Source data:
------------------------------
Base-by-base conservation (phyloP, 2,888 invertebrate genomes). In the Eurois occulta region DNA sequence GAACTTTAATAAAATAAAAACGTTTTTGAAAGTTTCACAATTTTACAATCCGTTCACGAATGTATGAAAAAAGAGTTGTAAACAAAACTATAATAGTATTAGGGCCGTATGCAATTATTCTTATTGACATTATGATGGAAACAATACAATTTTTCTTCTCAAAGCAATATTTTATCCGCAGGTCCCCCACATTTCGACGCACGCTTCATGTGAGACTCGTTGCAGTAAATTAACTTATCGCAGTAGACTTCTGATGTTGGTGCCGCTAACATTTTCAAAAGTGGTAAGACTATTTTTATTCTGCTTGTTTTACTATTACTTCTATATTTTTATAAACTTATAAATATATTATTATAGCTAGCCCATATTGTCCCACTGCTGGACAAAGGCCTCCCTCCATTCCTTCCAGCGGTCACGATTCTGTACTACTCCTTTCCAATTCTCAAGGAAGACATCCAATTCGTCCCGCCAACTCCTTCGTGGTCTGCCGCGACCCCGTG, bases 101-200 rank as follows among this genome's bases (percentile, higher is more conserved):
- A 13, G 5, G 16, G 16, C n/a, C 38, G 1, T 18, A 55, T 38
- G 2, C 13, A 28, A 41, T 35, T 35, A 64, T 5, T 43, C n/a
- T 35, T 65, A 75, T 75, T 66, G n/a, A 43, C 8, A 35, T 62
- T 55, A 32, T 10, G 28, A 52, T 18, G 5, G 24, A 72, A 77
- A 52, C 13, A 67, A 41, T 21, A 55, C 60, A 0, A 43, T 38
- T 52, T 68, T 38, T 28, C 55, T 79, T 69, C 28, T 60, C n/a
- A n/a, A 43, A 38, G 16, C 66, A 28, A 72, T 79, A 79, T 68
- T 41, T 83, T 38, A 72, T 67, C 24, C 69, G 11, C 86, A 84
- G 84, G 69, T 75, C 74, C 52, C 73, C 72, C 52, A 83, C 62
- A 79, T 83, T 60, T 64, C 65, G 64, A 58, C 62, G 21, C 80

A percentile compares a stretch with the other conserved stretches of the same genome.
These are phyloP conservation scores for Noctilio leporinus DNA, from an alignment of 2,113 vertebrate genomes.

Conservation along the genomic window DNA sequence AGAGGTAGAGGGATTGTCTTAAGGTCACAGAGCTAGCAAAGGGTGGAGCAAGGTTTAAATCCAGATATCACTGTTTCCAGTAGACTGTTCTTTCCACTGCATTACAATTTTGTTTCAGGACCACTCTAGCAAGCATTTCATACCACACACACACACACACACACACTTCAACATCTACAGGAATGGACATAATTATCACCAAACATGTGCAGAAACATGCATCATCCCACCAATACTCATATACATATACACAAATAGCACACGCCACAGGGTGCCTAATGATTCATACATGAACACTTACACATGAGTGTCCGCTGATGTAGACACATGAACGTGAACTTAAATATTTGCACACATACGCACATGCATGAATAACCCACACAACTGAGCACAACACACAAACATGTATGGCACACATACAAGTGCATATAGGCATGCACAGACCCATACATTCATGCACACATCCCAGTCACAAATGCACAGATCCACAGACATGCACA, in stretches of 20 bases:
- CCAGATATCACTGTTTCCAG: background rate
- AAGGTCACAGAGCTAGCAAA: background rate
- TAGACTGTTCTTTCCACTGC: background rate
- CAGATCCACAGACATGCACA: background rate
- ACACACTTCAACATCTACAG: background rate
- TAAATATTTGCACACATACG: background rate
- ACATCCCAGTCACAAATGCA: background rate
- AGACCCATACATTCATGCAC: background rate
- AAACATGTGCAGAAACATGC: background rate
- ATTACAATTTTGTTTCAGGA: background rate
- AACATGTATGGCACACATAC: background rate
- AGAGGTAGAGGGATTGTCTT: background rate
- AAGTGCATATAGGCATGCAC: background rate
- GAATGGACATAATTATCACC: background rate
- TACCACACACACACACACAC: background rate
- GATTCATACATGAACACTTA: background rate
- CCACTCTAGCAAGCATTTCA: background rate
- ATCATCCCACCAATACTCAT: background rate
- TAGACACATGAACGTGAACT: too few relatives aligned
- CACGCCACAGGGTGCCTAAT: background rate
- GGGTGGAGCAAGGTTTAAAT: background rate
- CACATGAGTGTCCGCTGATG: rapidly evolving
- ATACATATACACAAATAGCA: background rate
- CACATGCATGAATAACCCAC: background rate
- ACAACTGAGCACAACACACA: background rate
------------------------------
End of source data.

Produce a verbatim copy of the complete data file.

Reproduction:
Base-by-base conservation (phyloP, 2,888 invertebrate genomes). In the Eurois occulta region DNA sequence GAACTTTAATAAAATAAAAACGTTTTTGAAAGTTTCACAATTTTACAATCCGTTCACGAATGTATGAAAAAAGAGTTGTAAACAAAACTATAATAGTATTAGGGCCGTATGCAATTATTCTTATTGACATTATGATGGAAACAATACAATTTTTCTTCTCAAAGCAATATTTTATCCGCAGGTCCCCCACATTTCGACGCACGCTTCATGTGAGACTCGTTGCAGTAAATTAACTTATCGCAGTAGACTTCTGATGTTGGTGCCGCTAACATTTTCAAAAGTGGTAAGACTATTTTTATTCTGCTTGTTTTACTATTACTTCTATATTTTTATAAACTTATAAATATATTATTATAGCTAGCCCATATTGTCCCACTGCTGGACAAAGGCCTCCCTCCATTCCTTCCAGCGGTCACGATTCTGTACTACTCCTTTCCAATTCTCAAGGAAGACATCCAATTCGTCCCGCCAACTCCTTCGTGGTCTGCCGCGACCCCGTG, bases 101-200 rank as follows among this genome's bases (percentile, higher is more conserved):
- A 13, G 5, G 16, G 16, C n/a, C 38, G 1, T 18, A 55, T 38
- G 2, C 13, A 28, A 41, T 35, T 35, A 64, T 5, T 43, C n/a
- T 35, T 65, A 75, T 75, T 66, G n/a, A 43, C 8, A 35, T 62
- T 55, A 32, T 10, G 28, A 52, T 18, G 5, G 24, A 72, A 77
- A 52, C 13, A 67, A 41, T 21, A 55, C 60, A 0, A 43, T 38
- T 52, T 68, T 38, T 28, C 55, T 79, T 69, C 28, T 60, C n/a
- A n/a, A 43, A 38, G 16, C 66, A 28, A 72, T 79, A 79, T 68
- T 41, T 83, T 38, A 72, T 67, C 24, C 69, G 11, C 86, A 84
- G 84, G 69, T 75, C 74, C 52, C 73, C 72, C 52, A 83, C 62
- A 79, T 83, T 60, T 64, C 65, G 64, A 58, C 62, G 21, C 80

A percentile compares a stretch with the other conserved stretches of the same genome.
These are phyloP conservation scores for Noctilio leporinus DNA, from an alignment of 2,113 vertebrate genomes.

Conservation along the genomic window DNA sequence AGAGGTAGAGGGATTGTCTTAAGGTCACAGAGCTAGCAAAGGGTGGAGCAAGGTTTAAATCCAGATATCACTGTTTCCAGTAGACTGTTCTTTCCACTGCATTACAATTTTGTTTCAGGACCACTCTAGCAAGCATTTCATACCACACACACACACACACACACACTTCAACATCTACAGGAATGGACATAATTATCACCAAACATGTGCAGAAACATGCATCATCCCACCAATACTCATATACATATACACAAATAGCACACGCCACAGGGTGCCTAATGATTCATACATGAACACTTACACATGAGTGTCCGCTGATGTAGACACATGAACGTGAACTTAAATATTTGCACACATACGCACATGCATGAATAACCCACACAACTGAGCACAACACACAAACATGTATGGCACACATACAAGTGCATATAGGCATGCACAGACCCATACATTCATGCACACATCCCAGTCACAAATGCACAGATCCACAGACATGCACA, in stretches of 20 bases:
- CCAGATATCACTGTTTCCAG: background rate
- AAGGTCACAGAGCTAGCAAA: background rate
- TAGACTGTTCTTTCCACTGC: background rate
- CAGATCCACAGACATGCACA: background rate
- ACACACTTCAACATCTACAG: background rate
- TAAATATTTGCACACATACG: background rate
- ACATCCCAGTCACAAATGCA: background rate
- AGACCCATACATTCATGCAC: background rate
- AAACATGTGCAGAAACATGC: background rate
- ATTACAATTTTGTTTCAGGA: background rate
- AACATGTATGGCACACATAC: background rate
- AGAGGTAGAGGGATTGTCTT: background rate
- AAGTGCATATAGGCATGCAC: background rate
- GAATGGACATAATTATCACC: background rate
- TACCACACACACACACACAC: background rate
- GATTCATACATGAACACTTA: background rate
- CCACTCTAGCAAGCATTTCA: background rate
- ATCATCCCACCAATACTCAT: background rate
- TAGACACATGAACGTGAACT: too few relatives aligned
- CACGCCACAGGGTGCCTAAT: background rate
- GGGTGGAGCAAGGTTTAAAT: background rate
- CACATGAGTGTCCGCTGATG: rapidly evolving
- ATACATATACACAAATAGCA: background rate
- CACATGCATGAATAACCCAC: background rate
- ACAACTGAGCACAACACACA: background rate